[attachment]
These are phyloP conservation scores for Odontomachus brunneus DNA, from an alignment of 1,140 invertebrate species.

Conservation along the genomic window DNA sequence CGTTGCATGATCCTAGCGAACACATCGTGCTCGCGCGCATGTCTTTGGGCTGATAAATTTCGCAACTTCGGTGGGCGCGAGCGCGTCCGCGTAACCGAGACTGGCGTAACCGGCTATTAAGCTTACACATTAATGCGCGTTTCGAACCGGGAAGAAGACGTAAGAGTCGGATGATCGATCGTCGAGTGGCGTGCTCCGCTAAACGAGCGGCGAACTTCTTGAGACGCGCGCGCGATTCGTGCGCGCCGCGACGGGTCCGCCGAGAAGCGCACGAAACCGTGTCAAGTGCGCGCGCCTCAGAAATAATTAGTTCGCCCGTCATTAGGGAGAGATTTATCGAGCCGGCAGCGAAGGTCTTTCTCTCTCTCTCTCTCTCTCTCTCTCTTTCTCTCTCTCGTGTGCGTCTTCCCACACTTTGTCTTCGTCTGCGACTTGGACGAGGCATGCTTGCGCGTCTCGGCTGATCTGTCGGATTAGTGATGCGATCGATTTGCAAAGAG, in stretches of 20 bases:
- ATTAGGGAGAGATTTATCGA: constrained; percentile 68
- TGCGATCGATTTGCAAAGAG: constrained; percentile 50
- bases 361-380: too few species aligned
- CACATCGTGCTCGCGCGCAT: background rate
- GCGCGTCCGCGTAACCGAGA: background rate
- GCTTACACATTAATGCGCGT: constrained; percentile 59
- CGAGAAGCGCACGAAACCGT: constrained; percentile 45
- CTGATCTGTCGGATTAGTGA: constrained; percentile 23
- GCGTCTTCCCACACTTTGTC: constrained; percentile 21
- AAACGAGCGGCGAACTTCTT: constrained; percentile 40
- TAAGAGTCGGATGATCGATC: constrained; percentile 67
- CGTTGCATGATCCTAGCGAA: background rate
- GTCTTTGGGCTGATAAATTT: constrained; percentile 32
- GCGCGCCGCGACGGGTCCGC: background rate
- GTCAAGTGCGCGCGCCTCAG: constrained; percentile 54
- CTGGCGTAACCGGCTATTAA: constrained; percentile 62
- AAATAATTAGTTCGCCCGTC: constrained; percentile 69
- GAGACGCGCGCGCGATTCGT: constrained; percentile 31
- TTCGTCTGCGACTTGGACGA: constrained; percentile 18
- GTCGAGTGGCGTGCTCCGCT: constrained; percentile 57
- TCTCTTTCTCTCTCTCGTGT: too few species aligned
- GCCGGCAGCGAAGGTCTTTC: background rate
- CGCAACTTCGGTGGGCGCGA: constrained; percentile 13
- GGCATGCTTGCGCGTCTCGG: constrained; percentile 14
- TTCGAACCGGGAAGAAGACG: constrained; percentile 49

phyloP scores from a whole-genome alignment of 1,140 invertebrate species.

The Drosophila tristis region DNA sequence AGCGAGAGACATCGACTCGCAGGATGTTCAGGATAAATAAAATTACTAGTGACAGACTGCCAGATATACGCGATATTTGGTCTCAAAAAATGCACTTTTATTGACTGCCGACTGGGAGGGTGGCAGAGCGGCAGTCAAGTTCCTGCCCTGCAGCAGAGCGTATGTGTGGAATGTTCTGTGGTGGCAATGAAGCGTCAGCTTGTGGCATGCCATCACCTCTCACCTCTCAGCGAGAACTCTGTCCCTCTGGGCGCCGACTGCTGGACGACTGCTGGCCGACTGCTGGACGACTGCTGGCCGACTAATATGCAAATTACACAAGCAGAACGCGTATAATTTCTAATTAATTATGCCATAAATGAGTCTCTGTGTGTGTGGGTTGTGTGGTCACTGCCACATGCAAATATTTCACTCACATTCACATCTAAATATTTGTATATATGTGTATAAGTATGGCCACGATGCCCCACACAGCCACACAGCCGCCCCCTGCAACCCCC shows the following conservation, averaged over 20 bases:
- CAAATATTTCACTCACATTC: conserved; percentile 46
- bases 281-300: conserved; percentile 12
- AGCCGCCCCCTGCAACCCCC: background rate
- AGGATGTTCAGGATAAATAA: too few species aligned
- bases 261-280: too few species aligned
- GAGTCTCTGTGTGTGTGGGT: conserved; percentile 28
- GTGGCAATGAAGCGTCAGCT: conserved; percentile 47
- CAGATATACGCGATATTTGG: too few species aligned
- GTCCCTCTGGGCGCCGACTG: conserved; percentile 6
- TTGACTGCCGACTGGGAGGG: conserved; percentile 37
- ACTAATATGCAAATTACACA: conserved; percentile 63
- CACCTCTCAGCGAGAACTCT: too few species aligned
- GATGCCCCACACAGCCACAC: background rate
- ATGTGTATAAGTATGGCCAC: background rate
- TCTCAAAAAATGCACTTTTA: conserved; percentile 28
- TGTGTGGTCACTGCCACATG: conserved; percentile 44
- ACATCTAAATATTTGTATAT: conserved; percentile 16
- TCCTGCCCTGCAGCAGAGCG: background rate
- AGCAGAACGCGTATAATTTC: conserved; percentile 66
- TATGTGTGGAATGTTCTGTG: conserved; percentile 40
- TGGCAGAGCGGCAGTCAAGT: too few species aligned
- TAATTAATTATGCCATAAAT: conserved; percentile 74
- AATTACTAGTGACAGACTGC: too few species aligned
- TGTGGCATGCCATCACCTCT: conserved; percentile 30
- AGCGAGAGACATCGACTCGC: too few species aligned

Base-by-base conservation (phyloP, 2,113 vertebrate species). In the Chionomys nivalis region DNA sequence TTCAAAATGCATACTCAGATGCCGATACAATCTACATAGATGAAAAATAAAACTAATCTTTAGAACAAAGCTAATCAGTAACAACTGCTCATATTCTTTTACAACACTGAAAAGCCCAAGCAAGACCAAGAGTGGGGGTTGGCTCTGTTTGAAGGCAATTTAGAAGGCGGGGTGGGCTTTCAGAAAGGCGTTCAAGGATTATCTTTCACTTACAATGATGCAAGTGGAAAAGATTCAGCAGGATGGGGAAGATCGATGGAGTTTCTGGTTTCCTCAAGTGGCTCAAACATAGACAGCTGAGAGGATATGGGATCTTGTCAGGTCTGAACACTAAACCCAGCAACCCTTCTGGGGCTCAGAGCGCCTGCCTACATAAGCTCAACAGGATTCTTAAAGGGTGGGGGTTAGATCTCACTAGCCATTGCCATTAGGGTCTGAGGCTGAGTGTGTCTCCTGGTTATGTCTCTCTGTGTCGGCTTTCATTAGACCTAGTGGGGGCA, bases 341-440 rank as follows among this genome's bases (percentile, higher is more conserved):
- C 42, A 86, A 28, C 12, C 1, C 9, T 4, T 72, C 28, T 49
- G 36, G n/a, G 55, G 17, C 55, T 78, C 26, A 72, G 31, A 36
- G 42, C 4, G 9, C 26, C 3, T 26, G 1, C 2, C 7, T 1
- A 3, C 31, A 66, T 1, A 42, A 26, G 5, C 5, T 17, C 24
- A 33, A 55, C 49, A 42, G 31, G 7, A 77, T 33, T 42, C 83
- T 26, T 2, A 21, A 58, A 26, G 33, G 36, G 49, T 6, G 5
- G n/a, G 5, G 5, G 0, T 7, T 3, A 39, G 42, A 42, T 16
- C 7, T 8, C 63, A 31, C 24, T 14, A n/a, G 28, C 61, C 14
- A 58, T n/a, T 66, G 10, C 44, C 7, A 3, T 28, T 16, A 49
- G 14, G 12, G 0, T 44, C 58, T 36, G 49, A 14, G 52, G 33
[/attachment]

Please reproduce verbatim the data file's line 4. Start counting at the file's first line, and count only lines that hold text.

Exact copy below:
- TGCGATCGATTTGCAAAGAG: constrained; percentile 50